What happens when we get used to others perceiving the fake versions of us and we’re rewarded for that? We lose confidence in our value as a person and develop a terrible case of low self-esteem.

True, kick-ass love and real partnership rely so heavily on feeling that we can be ourselves with our person, and be accepted at our best and our worst. It’s also about having emotions that are hard to navigate sometimes, and feeling vulnerable as we expose more of ourselves.

As our world gets more and more cerebrally processed from a screen, sometimes I think we forget how organically built our bodies, brains and hormone systems are — and how much we still don’t know about how they communicate through all the senses. AI is cool and helpful, but a long way from being what a human needs to thrive in love right now. For example —

1. Looks

Using AI to dramatically enhance appearance will absolutely work to get attention online. It will then destroy you, and your prospective dates, offline.

Attraction for the sake of fame and attention is very different than attraction for the sake of building a life with a partner. However, I think many daters are confused.

For a while, it was just kitty ear filters, but it’s a whole different ball game now. Along with fixing lighting, smoothing skin and adding a sparkly effect, AI is now able to realistically and undetectably reshape faces and features.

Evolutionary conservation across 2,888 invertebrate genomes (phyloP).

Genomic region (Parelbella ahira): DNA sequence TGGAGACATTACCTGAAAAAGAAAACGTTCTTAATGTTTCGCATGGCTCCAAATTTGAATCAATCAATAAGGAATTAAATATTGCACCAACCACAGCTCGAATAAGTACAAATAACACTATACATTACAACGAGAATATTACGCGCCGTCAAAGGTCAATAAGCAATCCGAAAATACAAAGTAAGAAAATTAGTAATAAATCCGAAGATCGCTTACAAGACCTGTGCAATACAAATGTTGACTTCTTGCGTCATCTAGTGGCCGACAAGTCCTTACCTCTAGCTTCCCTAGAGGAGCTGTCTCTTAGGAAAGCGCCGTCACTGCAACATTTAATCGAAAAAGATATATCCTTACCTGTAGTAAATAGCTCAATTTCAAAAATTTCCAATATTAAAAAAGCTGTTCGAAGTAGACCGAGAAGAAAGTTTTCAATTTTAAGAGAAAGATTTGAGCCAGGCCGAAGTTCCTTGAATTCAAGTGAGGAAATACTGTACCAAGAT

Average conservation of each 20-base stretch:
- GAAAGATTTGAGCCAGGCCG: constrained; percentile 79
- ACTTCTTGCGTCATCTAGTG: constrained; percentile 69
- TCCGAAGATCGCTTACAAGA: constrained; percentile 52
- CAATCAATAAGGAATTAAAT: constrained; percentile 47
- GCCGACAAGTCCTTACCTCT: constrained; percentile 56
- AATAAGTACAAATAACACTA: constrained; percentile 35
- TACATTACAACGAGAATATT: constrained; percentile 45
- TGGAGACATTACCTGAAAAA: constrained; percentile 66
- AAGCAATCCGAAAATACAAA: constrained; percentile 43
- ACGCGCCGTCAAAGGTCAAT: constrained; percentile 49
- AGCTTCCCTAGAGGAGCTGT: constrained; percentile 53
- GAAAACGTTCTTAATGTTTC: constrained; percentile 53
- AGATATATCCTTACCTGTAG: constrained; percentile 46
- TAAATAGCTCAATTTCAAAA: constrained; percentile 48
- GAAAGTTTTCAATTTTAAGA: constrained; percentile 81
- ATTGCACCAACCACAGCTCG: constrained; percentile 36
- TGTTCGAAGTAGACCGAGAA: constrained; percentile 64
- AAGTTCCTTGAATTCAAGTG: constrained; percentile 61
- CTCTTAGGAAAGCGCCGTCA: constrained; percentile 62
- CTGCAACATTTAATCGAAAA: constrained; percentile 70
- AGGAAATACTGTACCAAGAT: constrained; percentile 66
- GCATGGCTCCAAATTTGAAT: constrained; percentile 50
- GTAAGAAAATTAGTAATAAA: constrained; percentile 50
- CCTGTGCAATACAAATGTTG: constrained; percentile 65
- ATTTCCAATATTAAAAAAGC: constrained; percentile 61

We’re not there at scale, but I’m also highly aware that my push for video dating as a means to verify someone’s presence is at risk here as well. AI tech is getting incredibly good at realistic filters that will be able to accurately fake a person’s moving face and body on a video call without the other person being aware.

Very soon, I know I will be repeating myself to clients, and they will struggle to listen. Look for profile photos that look flawed, real, natural and authentic. Avoid anything that looks overly retouched or filtered. It’s probably not real.

From what I’m seeing on the apps right now, women especially are out of control with their beauty filters and starting to look like lemmings. If you’re building a brand online, do whatever you want. If you want to find authentic love? You need to stop using filters. Avoid looking like the same, desperate hot bot.

Accepting your own physical flaws is a very necessary part of letting yourself be loved and seen by a partner. We also don’t want to create a virtual world of “perfect” and alter our expectations of the real world options available to us.

Be reasonable. For the purpose of dating, I implore you to have a mixture of gussied up, look-what-I-can-do photos (without any serious reshaping), and at least one of your natural, day-to-day self looking happy and free and confident. If you’re not sure how your photos look to others, ask a trusted friend or get a dating coach. We love to help you.

Also, both men and women are becoming very aware of overly perfect-looking photos, and as AI tech gets better, everything will be questioned until seen in-person. You don’t want to deceive, or feel you have to live up to the AI version of you, and my darlings — you’re actually not fooling anyone. Cool it on the filters.

2. Building Rapport

If you want to know if someone is clever, don’t trust online dating interactions right now. ChatGPT is very clever.

Currently, AI chat tech is being used by daters to come up with responses they can choose from, tailor to the situation, or the chat tech can fully take over and have conversations with other profiles. Some apps are even creating a full AI avatar to interact with and make recommendations.